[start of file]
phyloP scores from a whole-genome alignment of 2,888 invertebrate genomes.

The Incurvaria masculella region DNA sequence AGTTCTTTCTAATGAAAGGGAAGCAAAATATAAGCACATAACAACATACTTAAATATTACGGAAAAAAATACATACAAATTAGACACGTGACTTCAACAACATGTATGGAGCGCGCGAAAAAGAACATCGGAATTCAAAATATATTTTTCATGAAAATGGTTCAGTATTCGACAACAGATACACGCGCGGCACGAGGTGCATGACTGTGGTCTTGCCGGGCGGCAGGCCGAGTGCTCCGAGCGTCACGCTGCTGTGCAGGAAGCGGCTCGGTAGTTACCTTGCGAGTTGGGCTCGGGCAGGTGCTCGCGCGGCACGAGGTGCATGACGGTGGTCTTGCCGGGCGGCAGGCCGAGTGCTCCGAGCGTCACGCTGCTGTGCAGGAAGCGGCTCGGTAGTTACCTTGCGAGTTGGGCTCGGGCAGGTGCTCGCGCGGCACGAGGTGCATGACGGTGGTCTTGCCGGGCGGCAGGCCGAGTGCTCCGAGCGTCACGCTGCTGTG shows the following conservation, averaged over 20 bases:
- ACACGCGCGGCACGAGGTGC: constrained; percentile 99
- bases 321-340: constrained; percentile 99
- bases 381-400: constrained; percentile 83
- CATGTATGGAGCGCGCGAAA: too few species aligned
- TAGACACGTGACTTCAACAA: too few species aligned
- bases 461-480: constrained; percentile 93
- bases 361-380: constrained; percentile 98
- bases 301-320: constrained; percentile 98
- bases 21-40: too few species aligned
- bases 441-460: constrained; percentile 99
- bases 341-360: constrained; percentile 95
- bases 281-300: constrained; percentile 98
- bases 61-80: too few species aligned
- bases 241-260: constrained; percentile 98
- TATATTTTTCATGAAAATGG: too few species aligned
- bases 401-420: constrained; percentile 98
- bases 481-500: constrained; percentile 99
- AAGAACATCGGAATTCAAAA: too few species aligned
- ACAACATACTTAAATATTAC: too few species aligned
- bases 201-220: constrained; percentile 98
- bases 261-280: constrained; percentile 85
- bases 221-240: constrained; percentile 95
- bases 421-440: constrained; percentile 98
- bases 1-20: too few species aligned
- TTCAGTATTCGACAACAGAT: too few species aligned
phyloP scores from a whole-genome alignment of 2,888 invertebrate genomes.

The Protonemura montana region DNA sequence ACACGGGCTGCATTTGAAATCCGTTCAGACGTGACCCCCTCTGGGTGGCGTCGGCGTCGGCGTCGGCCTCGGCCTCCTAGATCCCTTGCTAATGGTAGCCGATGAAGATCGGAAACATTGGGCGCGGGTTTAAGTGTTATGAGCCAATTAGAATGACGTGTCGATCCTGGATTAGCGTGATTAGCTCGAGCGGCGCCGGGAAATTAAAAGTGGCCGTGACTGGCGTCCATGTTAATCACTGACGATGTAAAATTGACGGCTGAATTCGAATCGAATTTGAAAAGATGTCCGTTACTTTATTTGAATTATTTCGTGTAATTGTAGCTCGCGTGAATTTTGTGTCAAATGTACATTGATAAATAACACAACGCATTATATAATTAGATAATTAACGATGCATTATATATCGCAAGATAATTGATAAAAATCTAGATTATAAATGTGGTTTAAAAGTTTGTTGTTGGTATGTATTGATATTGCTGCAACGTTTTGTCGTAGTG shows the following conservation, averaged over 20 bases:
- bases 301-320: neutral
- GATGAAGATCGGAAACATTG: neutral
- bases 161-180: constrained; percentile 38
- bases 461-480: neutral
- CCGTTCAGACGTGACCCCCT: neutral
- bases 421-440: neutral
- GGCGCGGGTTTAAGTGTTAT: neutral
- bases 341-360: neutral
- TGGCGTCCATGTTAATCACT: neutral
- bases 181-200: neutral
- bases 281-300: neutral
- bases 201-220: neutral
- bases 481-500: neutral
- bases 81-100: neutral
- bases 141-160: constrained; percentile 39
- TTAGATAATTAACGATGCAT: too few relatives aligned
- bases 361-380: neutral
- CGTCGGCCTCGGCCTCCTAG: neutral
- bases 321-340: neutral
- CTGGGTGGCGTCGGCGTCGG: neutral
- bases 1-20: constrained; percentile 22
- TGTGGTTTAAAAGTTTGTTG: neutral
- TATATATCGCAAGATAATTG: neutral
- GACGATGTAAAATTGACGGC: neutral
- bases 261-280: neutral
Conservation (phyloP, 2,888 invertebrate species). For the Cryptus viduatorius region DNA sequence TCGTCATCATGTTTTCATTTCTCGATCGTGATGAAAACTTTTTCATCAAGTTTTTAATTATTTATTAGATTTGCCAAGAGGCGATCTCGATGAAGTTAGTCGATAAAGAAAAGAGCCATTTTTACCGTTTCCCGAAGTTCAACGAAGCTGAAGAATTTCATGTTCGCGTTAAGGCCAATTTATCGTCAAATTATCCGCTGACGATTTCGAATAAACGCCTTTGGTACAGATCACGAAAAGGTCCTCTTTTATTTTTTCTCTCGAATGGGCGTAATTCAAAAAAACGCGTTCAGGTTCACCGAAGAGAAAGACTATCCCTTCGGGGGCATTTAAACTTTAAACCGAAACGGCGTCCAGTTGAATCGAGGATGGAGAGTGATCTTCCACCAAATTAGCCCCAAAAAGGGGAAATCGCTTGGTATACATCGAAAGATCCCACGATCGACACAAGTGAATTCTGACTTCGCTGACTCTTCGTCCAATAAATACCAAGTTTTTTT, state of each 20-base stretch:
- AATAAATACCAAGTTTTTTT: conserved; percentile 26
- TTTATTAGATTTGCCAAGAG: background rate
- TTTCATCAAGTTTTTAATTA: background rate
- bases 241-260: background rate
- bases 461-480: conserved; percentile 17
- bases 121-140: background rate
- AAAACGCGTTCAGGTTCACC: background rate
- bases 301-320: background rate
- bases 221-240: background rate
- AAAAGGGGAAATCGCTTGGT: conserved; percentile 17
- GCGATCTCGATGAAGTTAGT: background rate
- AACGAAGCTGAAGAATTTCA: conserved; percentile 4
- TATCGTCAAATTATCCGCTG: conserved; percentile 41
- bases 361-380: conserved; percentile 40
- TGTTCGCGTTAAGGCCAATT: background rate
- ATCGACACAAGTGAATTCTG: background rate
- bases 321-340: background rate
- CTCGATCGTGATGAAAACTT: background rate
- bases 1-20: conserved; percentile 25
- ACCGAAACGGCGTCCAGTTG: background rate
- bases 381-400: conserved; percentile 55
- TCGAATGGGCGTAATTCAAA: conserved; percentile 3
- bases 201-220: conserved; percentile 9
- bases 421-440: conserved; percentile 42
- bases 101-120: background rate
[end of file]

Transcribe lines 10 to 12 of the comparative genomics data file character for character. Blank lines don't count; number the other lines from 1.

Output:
- bases 301-320: constrained; percentile 98
- bases 21-40: too few species aligned
- bases 441-460: constrained; percentile 99